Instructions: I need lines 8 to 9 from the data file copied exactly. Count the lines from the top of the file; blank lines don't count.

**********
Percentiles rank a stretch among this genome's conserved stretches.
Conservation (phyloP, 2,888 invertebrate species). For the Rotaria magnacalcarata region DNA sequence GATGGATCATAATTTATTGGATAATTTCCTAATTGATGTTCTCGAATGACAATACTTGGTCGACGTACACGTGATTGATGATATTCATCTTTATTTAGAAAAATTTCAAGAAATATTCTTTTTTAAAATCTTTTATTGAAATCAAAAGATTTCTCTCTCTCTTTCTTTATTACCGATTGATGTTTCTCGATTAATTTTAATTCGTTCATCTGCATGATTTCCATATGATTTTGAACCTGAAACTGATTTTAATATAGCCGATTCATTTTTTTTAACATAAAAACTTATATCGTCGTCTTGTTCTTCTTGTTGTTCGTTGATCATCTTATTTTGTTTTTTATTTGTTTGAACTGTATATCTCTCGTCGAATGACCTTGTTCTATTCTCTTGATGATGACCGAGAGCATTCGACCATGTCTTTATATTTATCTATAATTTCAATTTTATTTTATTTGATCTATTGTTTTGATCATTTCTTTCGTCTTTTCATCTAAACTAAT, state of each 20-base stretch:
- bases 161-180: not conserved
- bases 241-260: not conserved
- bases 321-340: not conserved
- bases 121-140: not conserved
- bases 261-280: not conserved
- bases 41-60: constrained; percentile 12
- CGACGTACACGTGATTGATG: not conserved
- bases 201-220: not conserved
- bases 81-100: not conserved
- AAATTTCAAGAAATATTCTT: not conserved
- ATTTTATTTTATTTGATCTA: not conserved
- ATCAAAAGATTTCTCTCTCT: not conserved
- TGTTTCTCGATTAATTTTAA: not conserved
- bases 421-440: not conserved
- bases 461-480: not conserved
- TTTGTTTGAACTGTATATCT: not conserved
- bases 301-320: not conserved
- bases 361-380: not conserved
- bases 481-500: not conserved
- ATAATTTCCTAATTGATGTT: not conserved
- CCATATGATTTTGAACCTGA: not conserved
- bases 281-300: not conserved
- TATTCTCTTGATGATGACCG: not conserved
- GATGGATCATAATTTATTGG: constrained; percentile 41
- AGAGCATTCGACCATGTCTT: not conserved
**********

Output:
- bases 41-60: constrained; percentile 12
- CGACGTACACGTGATTGATG: not conserved